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Seker

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Seker
in hieroglyphs
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Seker or Sokar is a falcon god of the Memphite necropolis. Although the meaning of his name remains uncertain the Egyptians themselves in the Pyramid Texts linked his name to the anguished cry of Osiris to Isis 'Sy-k-ri' ('hurry to me')[1], in the underworld. Seker is strongly linked with two other gods, Ptah the chief god of Memphis and Osiris the god of the dead. In later periods this connection was expressed as the triple god Ptah-Seker-Osiris.

Seker was usually depicted as a mummified hawk and sometimes as mound from which the head of a hawk appears. Here he is called 'he who is on his sand'. Sometimes he is shown on his 'hennu barque' which was an elaborate sledge for negotiating the sandy necropolis. One of his titles was 'he of Restau' which means the place of 'openings' or tomb entrances.

In the New Kingdom Book of the Underworld, the Amduat, he is shown standing on the back of a serpent between two spread wings, as an expression of freedom this suggests a connection with resurrection or perhaps a satisfactory transit of the underworld.[2] Despite this the region of the underworld associated with Seker was seen as difficult, sandy terrain called the Imhet (meaning 'filled up' presumably with sand).[3]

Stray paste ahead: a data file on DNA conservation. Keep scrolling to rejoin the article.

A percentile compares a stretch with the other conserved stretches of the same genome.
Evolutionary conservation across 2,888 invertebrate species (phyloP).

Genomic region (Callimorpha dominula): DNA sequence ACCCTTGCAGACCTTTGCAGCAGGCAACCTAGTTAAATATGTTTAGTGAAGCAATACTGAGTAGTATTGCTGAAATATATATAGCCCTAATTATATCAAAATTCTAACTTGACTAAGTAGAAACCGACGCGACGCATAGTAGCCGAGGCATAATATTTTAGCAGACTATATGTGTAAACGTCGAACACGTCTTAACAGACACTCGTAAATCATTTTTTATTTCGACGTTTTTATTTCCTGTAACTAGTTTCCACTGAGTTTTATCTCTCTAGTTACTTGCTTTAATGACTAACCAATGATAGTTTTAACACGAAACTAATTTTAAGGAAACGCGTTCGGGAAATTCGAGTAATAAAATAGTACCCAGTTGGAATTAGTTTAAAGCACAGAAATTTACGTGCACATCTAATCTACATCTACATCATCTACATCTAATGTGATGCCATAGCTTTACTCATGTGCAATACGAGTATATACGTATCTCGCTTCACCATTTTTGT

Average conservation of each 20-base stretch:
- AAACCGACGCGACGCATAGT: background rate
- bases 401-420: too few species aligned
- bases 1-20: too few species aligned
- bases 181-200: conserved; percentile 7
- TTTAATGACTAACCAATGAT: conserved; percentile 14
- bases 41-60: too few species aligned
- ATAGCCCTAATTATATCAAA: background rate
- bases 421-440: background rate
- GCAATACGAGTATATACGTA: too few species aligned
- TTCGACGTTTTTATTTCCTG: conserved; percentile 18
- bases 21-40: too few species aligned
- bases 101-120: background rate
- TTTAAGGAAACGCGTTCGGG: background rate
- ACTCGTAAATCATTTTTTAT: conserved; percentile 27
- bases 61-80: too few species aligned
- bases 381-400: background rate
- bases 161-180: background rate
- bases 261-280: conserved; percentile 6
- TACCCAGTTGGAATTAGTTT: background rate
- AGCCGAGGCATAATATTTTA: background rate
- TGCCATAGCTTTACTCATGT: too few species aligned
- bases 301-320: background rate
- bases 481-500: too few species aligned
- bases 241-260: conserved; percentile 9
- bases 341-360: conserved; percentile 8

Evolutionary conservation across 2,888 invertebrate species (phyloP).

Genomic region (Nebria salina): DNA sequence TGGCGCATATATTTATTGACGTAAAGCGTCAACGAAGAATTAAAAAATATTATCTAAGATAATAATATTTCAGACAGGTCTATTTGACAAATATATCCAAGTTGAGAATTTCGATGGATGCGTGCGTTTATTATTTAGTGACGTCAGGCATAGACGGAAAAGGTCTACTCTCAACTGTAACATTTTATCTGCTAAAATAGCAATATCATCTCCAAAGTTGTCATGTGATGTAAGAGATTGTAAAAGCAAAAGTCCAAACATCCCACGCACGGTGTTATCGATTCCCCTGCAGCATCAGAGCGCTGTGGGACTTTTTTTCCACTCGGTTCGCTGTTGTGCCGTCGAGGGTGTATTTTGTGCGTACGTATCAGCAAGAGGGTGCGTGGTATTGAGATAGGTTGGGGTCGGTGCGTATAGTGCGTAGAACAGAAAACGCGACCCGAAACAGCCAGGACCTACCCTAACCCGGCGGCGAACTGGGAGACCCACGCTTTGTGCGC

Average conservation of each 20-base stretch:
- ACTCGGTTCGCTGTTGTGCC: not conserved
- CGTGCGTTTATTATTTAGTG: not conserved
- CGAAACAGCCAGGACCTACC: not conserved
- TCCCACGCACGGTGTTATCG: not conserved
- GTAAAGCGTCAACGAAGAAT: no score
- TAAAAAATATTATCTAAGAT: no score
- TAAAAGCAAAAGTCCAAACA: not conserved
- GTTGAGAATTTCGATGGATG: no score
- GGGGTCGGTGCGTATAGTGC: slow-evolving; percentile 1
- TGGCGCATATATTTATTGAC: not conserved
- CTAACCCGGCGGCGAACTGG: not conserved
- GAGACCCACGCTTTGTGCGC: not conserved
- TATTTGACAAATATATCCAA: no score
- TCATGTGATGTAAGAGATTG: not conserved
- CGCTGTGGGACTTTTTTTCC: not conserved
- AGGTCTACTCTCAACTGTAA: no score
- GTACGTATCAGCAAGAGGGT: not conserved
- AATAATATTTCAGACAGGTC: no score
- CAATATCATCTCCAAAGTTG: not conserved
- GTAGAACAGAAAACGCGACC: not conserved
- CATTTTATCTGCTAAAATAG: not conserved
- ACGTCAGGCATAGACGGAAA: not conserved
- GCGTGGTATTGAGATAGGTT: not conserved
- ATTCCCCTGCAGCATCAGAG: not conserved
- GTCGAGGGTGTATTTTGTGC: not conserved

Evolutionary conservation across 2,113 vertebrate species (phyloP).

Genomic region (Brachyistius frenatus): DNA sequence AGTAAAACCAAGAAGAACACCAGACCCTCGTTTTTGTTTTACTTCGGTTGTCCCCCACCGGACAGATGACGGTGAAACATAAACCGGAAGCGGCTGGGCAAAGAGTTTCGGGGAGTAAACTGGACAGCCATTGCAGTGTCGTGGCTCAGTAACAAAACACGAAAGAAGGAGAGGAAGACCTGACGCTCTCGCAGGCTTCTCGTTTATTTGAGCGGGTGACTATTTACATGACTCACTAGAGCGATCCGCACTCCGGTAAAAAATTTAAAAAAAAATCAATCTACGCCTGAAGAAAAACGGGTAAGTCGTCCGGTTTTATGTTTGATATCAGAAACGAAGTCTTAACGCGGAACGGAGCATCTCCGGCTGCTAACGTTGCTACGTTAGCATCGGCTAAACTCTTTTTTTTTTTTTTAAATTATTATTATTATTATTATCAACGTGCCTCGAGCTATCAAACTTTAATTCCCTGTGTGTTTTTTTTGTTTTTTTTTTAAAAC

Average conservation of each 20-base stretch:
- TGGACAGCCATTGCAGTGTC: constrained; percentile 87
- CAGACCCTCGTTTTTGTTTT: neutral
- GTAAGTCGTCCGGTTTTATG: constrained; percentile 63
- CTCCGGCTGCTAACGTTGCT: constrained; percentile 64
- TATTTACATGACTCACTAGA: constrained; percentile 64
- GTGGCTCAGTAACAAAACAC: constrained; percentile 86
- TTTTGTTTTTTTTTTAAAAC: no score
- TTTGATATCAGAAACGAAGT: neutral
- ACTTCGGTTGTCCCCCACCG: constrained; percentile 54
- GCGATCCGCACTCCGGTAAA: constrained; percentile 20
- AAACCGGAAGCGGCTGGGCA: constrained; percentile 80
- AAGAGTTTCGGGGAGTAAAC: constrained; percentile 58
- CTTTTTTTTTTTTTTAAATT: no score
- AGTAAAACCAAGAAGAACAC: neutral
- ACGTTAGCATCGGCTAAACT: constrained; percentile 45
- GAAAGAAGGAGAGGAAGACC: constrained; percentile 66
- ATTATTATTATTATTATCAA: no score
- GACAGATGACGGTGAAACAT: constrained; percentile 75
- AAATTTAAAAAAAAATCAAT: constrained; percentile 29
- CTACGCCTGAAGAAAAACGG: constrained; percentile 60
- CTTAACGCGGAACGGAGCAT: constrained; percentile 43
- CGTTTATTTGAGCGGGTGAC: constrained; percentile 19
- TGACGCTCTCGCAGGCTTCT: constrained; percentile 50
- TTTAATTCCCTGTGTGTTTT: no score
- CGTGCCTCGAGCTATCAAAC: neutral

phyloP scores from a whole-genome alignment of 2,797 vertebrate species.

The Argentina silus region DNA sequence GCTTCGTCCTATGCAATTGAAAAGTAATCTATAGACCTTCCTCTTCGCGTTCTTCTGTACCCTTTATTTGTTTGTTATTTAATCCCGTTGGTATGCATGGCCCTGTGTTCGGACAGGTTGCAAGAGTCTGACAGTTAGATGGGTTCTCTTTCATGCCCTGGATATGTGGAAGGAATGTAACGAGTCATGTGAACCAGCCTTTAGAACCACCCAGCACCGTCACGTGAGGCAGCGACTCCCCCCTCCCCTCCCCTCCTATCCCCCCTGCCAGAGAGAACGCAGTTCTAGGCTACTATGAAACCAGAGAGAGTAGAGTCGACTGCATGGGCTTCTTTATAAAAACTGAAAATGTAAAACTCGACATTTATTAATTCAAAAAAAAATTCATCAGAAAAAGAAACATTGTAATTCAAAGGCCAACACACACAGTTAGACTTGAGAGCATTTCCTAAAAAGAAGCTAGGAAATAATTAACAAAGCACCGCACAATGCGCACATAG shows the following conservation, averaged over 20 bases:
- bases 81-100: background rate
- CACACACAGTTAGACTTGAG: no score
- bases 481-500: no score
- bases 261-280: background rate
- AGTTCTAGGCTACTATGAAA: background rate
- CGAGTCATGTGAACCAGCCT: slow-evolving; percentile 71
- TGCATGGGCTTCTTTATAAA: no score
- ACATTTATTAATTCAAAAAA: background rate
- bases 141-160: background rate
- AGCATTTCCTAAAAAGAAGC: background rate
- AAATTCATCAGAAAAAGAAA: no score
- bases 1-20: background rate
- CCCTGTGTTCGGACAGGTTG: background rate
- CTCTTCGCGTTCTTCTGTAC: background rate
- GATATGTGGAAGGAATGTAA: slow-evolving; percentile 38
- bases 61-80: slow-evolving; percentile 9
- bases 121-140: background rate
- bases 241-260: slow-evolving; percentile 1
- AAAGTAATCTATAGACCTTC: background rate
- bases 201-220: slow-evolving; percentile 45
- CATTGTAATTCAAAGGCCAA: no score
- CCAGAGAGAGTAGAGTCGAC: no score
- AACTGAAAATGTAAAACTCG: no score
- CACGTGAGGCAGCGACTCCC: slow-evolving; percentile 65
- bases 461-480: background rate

Seker, possibly through his association with Ptah, also has a connection with craftsmen. In the Book of the Dead he is said to fashion silver bowls [4] and a silver coffin of Sheshonq II has been discovered at Tanis decorated with the iconography of Seker[5].

Seker's cult centre was in Memphis where festivals in his honour were held in the fourth month of the akhet (spring) season. The god was depicted as assisting in various tasks such as digging ditches and canals. From the New Kingdom a similar festival was held in Thebes.[6]

References

  1. The Routledge Dictionary of Egyptian Gods and Goddesses, George Hart ISBN 0-415-34495-6
  2. The Routledge Dictionary of Egyptian Gods and Goddesses, George Hart ISBN 0-415-34495-6
  3. The Egyptian Amduat, Erik Hornung and Theodore Abt ISBN 10 3-9522608-4-3
  4. The Routledge Dictionary of Egyptian Gods and Goddesses, George Hart ISBN 0-415-34495-6
  5. The Complete Gods and Goddesses of Ancient Egypt, Wilkinson ISBN 0-500-05120-8
  6. The Complete Gods and Goddesses of Ancient Egypt, Wilkinson ISBN 0-500-05120-8
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This page uses content from the English Wikipedia. The original article was at Seker. The list of authors can be seen in the page history.

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